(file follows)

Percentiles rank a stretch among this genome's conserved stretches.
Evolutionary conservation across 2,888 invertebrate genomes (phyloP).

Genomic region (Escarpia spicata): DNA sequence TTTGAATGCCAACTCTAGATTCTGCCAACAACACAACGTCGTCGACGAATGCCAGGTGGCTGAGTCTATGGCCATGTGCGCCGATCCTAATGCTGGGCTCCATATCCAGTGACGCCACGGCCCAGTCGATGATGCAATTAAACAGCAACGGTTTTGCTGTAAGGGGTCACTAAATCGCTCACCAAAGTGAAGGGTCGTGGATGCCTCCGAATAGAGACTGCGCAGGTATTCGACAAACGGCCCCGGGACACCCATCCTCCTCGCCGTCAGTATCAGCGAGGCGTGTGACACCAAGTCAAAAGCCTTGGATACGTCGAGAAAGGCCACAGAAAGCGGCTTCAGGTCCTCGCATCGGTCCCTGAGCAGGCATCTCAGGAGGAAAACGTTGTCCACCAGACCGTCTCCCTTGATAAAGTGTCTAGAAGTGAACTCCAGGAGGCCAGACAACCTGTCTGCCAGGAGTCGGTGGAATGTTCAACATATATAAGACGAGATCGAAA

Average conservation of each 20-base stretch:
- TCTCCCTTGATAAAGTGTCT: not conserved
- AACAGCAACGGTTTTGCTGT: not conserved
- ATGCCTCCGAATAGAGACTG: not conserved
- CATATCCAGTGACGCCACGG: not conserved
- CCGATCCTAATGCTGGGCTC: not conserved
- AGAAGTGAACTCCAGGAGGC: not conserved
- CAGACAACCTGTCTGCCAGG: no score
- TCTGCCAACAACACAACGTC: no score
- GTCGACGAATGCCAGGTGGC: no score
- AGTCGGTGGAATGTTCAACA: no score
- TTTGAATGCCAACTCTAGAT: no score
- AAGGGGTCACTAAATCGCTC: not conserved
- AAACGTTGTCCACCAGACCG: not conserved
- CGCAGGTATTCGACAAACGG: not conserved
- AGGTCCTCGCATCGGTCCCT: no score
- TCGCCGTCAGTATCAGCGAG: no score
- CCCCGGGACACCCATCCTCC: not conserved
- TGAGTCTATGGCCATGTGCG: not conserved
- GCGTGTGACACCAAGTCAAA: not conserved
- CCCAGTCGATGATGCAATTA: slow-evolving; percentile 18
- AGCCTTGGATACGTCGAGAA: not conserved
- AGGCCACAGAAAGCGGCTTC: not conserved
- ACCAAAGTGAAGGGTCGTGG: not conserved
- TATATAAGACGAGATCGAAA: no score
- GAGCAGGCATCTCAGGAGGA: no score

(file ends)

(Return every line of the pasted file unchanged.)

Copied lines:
Percentiles rank a stretch among this genome's conserved stretches.
Evolutionary conservation across 2,888 invertebrate genomes (phyloP).

Genomic region (Escarpia spicata): DNA sequence TTTGAATGCCAACTCTAGATTCTGCCAACAACACAACGTCGTCGACGAATGCCAGGTGGCTGAGTCTATGGCCATGTGCGCCGATCCTAATGCTGGGCTCCATATCCAGTGACGCCACGGCCCAGTCGATGATGCAATTAAACAGCAACGGTTTTGCTGTAAGGGGTCACTAAATCGCTCACCAAAGTGAAGGGTCGTGGATGCCTCCGAATAGAGACTGCGCAGGTATTCGACAAACGGCCCCGGGACACCCATCCTCCTCGCCGTCAGTATCAGCGAGGCGTGTGACACCAAGTCAAAAGCCTTGGATACGTCGAGAAAGGCCACAGAAAGCGGCTTCAGGTCCTCGCATCGGTCCCTGAGCAGGCATCTCAGGAGGAAAACGTTGTCCACCAGACCGTCTCCCTTGATAAAGTGTCTAGAAGTGAACTCCAGGAGGCCAGACAACCTGTCTGCCAGGAGTCGGTGGAATGTTCAACATATATAAGACGAGATCGAAA

Average conservation of each 20-base stretch:
- TCTCCCTTGATAAAGTGTCT: not conserved
- AACAGCAACGGTTTTGCTGT: not conserved
- ATGCCTCCGAATAGAGACTG: not conserved
- CATATCCAGTGACGCCACGG: not conserved
- CCGATCCTAATGCTGGGCTC: not conserved
- AGAAGTGAACTCCAGGAGGC: not conserved
- CAGACAACCTGTCTGCCAGG: no score
- TCTGCCAACAACACAACGTC: no score
- GTCGACGAATGCCAGGTGGC: no score
- AGTCGGTGGAATGTTCAACA: no score
- TTTGAATGCCAACTCTAGAT: no score
- AAGGGGTCACTAAATCGCTC: not conserved
- AAACGTTGTCCACCAGACCG: not conserved
- CGCAGGTATTCGACAAACGG: not conserved
- AGGTCCTCGCATCGGTCCCT: no score
- TCGCCGTCAGTATCAGCGAG: no score
- CCCCGGGACACCCATCCTCC: not conserved
- TGAGTCTATGGCCATGTGCG: not conserved
- GCGTGTGACACCAAGTCAAA: not conserved
- CCCAGTCGATGATGCAATTA: slow-evolving; percentile 18
- AGCCTTGGATACGTCGAGAA: not conserved
- AGGCCACAGAAAGCGGCTTC: not conserved
- ACCAAAGTGAAGGGTCGTGG: not conserved
- TATATAAGACGAGATCGAAA: no score
- GAGCAGGCATCTCAGGAGGA: no score